Experts welcomed the rethink. “It is a good decision. The rule that require patients to be mandatorily taken to Covid centres for clinical assessment had two issues. First, it was a logistical nightmare. Second, it increased chances of local transmission. The districts in the city can now focus on strengthening the health care system and stress on contact tracing and better surveillance,” said Jugal Kishore, head of community medicines department in Safdarjung hospital.
At least three of the 11 districts in the city were not able to switch to it, due to lack of human resources and adequate number of ambulances, the only mode of travel allowed for Covid positive patients under the now-scrapped protocol. The city has 163 dedicated Covid ambulances, and transporting 3,000 people daily would have required at least 18 trips over a 24-hour period by each on average.
“We did our best to implement the rule. We succeeded to some extent by managing to send a few people to CCCs for clinical diagnosis. But we were not sure for how long we could carry such a herculean task. Revocation of the order is a big relief,” said a district magistrate who wished to remain anonymous.
Delhi on Thursday added 3,390 new cases, taking the total tally of infections in the Capital to 73,780. The number of fatalities stood at 2,429, according to the Delhi government’s daily health bulletin.
In a statement on Thursday, the LG office also clarified about the process of assessment: Those testing through antigen kits “will be examined by the medical officer on duty at the testing site to assess the severity of illness... The assessment on site shall effectively constitute an assessment made at the COVID Care Centre”. This was in line with the existing position.
For those who have taken a swab test (RT-PCR), a home Isolation team will be sent by the District Surveillance Officer (DSO) which will check for symptoms and assess the residence to see whether home isolation will be possible. Home isolation will be allowed “if the patient is mild/pre-symptomatic/asymptomatic and has a residence of two rooms or a separate room and a separate toilet for the patient. He/she will be provided a contact number for any consultation required by him along with details of CATS ambulance call number for transfer to hospital in case symptoms develop,” according to the statement.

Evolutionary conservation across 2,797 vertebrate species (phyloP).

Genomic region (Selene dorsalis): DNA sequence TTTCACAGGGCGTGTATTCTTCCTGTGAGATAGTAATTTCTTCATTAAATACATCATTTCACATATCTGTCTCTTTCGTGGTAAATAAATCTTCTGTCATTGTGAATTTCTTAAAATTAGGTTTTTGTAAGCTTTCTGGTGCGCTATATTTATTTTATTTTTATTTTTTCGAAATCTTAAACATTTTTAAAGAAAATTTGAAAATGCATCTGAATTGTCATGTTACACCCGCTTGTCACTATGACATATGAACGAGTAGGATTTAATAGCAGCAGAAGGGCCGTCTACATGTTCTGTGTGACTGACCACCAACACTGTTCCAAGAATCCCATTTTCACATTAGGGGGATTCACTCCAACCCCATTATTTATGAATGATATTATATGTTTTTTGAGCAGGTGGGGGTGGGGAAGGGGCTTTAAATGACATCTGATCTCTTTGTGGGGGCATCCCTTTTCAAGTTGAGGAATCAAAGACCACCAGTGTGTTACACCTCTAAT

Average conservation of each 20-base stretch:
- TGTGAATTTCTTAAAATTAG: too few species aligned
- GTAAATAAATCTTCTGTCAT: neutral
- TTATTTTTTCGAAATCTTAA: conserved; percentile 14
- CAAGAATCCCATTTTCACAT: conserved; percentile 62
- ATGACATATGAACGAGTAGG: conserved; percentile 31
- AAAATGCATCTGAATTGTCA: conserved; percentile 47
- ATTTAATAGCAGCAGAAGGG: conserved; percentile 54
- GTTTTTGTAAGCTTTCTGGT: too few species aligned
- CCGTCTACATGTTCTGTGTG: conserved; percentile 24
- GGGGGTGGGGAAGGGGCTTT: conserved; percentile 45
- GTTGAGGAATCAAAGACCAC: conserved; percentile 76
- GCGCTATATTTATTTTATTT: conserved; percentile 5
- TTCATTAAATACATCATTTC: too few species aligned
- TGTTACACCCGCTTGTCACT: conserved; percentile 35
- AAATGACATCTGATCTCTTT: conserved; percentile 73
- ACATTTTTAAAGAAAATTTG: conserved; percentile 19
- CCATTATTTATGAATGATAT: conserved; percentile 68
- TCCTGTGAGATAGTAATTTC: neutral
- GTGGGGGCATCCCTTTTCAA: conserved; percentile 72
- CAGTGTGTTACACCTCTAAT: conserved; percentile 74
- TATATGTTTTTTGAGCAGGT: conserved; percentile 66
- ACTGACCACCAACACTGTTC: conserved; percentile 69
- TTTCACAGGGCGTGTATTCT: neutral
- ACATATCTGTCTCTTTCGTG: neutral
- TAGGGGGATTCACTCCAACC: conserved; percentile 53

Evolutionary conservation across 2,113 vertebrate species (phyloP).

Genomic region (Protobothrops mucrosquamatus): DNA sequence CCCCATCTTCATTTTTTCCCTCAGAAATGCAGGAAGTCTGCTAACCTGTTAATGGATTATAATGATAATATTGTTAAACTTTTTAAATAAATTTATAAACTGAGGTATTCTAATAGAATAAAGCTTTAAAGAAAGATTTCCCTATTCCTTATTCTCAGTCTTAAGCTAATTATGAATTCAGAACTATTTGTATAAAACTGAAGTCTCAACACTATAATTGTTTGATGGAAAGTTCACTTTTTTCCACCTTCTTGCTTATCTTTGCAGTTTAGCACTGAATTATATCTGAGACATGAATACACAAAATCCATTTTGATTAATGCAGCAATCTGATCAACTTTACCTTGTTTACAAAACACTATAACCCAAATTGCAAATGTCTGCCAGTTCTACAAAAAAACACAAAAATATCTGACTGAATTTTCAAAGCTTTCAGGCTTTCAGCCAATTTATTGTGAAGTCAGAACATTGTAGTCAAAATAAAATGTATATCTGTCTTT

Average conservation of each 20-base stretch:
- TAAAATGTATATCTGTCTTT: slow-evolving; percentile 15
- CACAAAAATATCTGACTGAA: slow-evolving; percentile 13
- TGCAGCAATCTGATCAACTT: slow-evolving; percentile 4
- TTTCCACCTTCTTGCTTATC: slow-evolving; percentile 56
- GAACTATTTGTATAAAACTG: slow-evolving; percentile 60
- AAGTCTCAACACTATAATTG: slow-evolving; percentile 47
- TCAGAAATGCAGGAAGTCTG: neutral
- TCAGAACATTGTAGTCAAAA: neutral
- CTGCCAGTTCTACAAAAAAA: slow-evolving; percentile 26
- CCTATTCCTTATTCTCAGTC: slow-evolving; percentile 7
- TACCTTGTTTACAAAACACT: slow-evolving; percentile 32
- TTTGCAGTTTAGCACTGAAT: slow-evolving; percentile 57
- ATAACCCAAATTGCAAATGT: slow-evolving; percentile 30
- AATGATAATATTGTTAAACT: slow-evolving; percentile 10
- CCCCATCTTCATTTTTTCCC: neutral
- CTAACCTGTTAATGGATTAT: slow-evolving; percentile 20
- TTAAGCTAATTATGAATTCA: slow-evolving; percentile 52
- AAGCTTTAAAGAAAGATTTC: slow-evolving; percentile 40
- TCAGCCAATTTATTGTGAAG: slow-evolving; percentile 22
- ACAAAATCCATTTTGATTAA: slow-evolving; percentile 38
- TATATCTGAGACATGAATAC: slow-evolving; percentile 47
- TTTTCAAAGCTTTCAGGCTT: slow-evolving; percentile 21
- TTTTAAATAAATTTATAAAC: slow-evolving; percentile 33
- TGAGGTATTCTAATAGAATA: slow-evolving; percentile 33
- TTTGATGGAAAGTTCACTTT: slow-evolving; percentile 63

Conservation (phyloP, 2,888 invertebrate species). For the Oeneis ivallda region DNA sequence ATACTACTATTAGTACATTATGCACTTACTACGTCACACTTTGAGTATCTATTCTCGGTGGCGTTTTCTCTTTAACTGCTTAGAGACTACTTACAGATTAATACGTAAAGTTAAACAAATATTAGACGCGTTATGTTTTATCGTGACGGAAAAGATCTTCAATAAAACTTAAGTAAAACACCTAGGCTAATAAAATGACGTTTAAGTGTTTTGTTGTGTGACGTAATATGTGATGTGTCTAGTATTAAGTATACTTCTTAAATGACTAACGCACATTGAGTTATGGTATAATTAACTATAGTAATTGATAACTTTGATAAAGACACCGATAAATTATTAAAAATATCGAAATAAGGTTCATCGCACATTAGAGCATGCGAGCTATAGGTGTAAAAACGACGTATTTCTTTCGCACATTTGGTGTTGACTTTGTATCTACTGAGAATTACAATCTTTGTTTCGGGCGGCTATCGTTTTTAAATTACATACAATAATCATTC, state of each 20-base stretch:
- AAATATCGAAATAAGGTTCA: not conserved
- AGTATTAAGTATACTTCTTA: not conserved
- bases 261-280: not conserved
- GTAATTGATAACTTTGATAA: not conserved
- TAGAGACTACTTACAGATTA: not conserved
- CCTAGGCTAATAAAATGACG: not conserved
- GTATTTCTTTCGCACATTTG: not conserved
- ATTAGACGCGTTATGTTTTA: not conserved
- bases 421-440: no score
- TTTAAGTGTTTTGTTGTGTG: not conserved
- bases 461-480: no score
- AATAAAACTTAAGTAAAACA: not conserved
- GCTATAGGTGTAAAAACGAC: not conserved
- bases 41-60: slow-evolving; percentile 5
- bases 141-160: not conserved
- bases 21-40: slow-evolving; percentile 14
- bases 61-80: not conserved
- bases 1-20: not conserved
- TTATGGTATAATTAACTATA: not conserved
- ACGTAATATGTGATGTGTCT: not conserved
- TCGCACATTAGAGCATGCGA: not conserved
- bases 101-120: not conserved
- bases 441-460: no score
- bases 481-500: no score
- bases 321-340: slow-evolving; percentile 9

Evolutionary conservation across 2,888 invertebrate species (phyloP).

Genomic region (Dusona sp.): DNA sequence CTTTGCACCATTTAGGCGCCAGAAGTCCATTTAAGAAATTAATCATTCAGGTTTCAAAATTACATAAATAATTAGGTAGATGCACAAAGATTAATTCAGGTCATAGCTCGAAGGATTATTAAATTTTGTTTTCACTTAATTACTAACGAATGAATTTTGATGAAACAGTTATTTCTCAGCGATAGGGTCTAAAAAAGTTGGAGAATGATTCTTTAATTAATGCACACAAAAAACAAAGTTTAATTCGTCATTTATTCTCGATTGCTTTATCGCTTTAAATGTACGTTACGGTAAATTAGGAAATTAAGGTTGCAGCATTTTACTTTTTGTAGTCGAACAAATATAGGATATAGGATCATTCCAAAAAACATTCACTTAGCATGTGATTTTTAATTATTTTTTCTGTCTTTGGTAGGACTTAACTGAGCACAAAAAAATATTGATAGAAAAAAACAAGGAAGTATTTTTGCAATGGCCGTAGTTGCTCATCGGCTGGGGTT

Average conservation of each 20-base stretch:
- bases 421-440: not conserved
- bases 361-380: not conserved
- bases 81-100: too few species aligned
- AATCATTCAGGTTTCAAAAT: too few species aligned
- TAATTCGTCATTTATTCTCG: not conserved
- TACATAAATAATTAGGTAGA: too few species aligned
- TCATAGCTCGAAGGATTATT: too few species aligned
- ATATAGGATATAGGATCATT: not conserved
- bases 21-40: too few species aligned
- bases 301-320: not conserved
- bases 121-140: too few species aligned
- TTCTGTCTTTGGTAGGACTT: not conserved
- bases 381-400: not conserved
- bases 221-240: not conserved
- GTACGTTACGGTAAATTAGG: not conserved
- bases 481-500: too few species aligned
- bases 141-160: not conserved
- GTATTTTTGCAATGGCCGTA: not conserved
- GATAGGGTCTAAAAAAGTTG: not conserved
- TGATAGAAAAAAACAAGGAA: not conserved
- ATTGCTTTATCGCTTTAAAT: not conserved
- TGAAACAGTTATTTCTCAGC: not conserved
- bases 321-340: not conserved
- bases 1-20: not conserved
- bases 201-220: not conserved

For those with moderate or severe symptoms and underlying health conditions that are known to exacerbate Covid-19, the officials will arrange for transport to a CCC, Covid Health Centre or a hospital.
Resident welfare groups in the city also welcomed Thursday’s move, saying it would ease concerns and encourage people to get tested.
“We welcome the move. People feared the idea of being sent to Covid centres, even if it was for some clinical assessment. But the government must ensure that their health officials visit each patient’s house in time without fail. We have come across a lot of complaints and the government should take note of that,” said BS Vohra, president of the federation of resident welfare associations in east Delhi.
(With inputs from Abhishek Dey in New Delhi)